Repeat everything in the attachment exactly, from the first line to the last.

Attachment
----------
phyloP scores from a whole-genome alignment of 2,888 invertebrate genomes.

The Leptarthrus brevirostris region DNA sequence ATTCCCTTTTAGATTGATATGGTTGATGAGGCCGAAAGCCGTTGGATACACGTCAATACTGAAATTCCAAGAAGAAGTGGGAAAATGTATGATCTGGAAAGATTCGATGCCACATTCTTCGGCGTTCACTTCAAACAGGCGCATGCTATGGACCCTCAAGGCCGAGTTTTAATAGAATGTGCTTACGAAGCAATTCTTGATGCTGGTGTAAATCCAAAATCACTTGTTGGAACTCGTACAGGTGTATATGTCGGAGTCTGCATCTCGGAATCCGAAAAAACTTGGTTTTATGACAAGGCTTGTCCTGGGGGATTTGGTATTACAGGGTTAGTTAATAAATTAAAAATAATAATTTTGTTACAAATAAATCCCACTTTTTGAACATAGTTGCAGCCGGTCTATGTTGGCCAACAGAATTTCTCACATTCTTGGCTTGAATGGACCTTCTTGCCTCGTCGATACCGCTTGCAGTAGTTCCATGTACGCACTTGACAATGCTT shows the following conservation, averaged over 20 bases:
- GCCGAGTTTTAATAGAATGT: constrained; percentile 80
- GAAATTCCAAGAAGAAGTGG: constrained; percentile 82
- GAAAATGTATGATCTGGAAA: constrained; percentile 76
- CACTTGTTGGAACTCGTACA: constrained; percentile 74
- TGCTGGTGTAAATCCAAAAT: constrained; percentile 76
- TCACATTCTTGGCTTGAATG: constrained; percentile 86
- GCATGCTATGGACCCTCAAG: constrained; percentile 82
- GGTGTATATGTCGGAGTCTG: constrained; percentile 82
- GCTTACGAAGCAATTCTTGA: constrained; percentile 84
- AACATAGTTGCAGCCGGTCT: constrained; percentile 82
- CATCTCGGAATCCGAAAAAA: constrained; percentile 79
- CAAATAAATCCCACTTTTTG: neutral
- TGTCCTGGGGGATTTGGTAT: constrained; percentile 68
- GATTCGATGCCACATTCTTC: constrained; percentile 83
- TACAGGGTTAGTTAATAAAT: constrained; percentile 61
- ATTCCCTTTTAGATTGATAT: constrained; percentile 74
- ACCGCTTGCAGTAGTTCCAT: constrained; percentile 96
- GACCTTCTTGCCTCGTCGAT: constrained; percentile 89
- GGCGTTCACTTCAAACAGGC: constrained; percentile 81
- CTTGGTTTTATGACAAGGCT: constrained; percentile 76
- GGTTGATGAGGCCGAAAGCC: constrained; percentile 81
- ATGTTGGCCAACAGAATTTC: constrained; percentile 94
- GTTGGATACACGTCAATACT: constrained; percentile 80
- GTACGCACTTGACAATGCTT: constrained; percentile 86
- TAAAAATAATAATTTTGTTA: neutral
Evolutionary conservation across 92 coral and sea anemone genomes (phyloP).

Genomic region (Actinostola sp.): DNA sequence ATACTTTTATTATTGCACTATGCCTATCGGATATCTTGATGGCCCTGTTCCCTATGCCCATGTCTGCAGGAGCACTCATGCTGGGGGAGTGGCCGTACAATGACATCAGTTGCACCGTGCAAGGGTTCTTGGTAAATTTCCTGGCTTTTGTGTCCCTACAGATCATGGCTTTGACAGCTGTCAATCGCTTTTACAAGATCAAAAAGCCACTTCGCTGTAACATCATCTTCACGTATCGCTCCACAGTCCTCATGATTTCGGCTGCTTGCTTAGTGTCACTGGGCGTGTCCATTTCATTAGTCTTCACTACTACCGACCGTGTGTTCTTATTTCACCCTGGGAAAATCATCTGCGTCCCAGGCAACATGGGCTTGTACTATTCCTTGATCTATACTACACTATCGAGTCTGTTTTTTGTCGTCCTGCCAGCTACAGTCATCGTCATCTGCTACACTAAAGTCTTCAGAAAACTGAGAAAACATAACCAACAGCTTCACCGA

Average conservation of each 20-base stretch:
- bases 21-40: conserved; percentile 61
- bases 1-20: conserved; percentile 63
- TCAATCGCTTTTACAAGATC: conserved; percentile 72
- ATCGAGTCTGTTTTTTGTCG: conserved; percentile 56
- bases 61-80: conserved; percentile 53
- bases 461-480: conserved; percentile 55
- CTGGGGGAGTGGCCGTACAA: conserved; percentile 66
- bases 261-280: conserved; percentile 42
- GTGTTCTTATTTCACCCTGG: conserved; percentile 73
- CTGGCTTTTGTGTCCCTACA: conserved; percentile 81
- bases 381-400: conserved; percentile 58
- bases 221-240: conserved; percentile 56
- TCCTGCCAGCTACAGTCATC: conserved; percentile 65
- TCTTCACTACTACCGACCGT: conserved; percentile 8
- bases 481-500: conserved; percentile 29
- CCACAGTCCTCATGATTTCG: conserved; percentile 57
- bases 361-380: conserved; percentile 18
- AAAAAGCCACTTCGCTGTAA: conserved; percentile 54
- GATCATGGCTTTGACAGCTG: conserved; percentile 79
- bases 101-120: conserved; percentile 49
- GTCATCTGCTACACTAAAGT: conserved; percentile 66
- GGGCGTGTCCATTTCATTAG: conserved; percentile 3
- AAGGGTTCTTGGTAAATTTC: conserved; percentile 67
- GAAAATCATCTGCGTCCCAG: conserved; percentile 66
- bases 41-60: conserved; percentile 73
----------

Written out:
phyloP scores from a whole-genome alignment of 2,888 invertebrate genomes.

The Leptarthrus brevirostris region DNA sequence ATTCCCTTTTAGATTGATATGGTTGATGAGGCCGAAAGCCGTTGGATACACGTCAATACTGAAATTCCAAGAAGAAGTGGGAAAATGTATGATCTGGAAAGATTCGATGCCACATTCTTCGGCGTTCACTTCAAACAGGCGCATGCTATGGACCCTCAAGGCCGAGTTTTAATAGAATGTGCTTACGAAGCAATTCTTGATGCTGGTGTAAATCCAAAATCACTTGTTGGAACTCGTACAGGTGTATATGTCGGAGTCTGCATCTCGGAATCCGAAAAAACTTGGTTTTATGACAAGGCTTGTCCTGGGGGATTTGGTATTACAGGGTTAGTTAATAAATTAAAAATAATAATTTTGTTACAAATAAATCCCACTTTTTGAACATAGTTGCAGCCGGTCTATGTTGGCCAACAGAATTTCTCACATTCTTGGCTTGAATGGACCTTCTTGCCTCGTCGATACCGCTTGCAGTAGTTCCATGTACGCACTTGACAATGCTT shows the following conservation, averaged over 20 bases:
- GCCGAGTTTTAATAGAATGT: constrained; percentile 80
- GAAATTCCAAGAAGAAGTGG: constrained; percentile 82
- GAAAATGTATGATCTGGAAA: constrained; percentile 76
- CACTTGTTGGAACTCGTACA: constrained; percentile 74
- TGCTGGTGTAAATCCAAAAT: constrained; percentile 76
- TCACATTCTTGGCTTGAATG: constrained; percentile 86
- GCATGCTATGGACCCTCAAG: constrained; percentile 82
- GGTGTATATGTCGGAGTCTG: constrained; percentile 82
- GCTTACGAAGCAATTCTTGA: constrained; percentile 84
- AACATAGTTGCAGCCGGTCT: constrained; percentile 82
- CATCTCGGAATCCGAAAAAA: constrained; percentile 79
- CAAATAAATCCCACTTTTTG: neutral
- TGTCCTGGGGGATTTGGTAT: constrained; percentile 68
- GATTCGATGCCACATTCTTC: constrained; percentile 83
- TACAGGGTTAGTTAATAAAT: constrained; percentile 61
- ATTCCCTTTTAGATTGATAT: constrained; percentile 74
- ACCGCTTGCAGTAGTTCCAT: constrained; percentile 96
- GACCTTCTTGCCTCGTCGAT: constrained; percentile 89
- GGCGTTCACTTCAAACAGGC: constrained; percentile 81
- CTTGGTTTTATGACAAGGCT: constrained; percentile 76
- GGTTGATGAGGCCGAAAGCC: constrained; percentile 81
- ATGTTGGCCAACAGAATTTC: constrained; percentile 94
- GTTGGATACACGTCAATACT: constrained; percentile 80
- GTACGCACTTGACAATGCTT: constrained; percentile 86
- TAAAAATAATAATTTTGTTA: neutral
Evolutionary conservation across 92 coral and sea anemone genomes (phyloP).

Genomic region (Actinostola sp.): DNA sequence ATACTTTTATTATTGCACTATGCCTATCGGATATCTTGATGGCCCTGTTCCCTATGCCCATGTCTGCAGGAGCACTCATGCTGGGGGAGTGGCCGTACAATGACATCAGTTGCACCGTGCAAGGGTTCTTGGTAAATTTCCTGGCTTTTGTGTCCCTACAGATCATGGCTTTGACAGCTGTCAATCGCTTTTACAAGATCAAAAAGCCACTTCGCTGTAACATCATCTTCACGTATCGCTCCACAGTCCTCATGATTTCGGCTGCTTGCTTAGTGTCACTGGGCGTGTCCATTTCATTAGTCTTCACTACTACCGACCGTGTGTTCTTATTTCACCCTGGGAAAATCATCTGCGTCCCAGGCAACATGGGCTTGTACTATTCCTTGATCTATACTACACTATCGAGTCTGTTTTTTGTCGTCCTGCCAGCTACAGTCATCGTCATCTGCTACACTAAAGTCTTCAGAAAACTGAGAAAACATAACCAACAGCTTCACCGA

Average conservation of each 20-base stretch:
- bases 21-40: conserved; percentile 61
- bases 1-20: conserved; percentile 63
- TCAATCGCTTTTACAAGATC: conserved; percentile 72
- ATCGAGTCTGTTTTTTGTCG: conserved; percentile 56
- bases 61-80: conserved; percentile 53
- bases 461-480: conserved; percentile 55
- CTGGGGGAGTGGCCGTACAA: conserved; percentile 66
- bases 261-280: conserved; percentile 42
- GTGTTCTTATTTCACCCTGG: conserved; percentile 73
- CTGGCTTTTGTGTCCCTACA: conserved; percentile 81
- bases 381-400: conserved; percentile 58
- bases 221-240: conserved; percentile 56
- TCCTGCCAGCTACAGTCATC: conserved; percentile 65
- TCTTCACTACTACCGACCGT: conserved; percentile 8
- bases 481-500: conserved; percentile 29
- CCACAGTCCTCATGATTTCG: conserved; percentile 57
- bases 361-380: conserved; percentile 18
- AAAAAGCCACTTCGCTGTAA: conserved; percentile 54
- GATCATGGCTTTGACAGCTG: conserved; percentile 79
- bases 101-120: conserved; percentile 49
- GTCATCTGCTACACTAAAGT: conserved; percentile 66
- GGGCGTGTCCATTTCATTAG: conserved; percentile 3
- AAGGGTTCTTGGTAAATTTC: conserved; percentile 67
- GAAAATCATCTGCGTCCCAG: conserved; percentile 66
- bases 41-60: conserved; percentile 73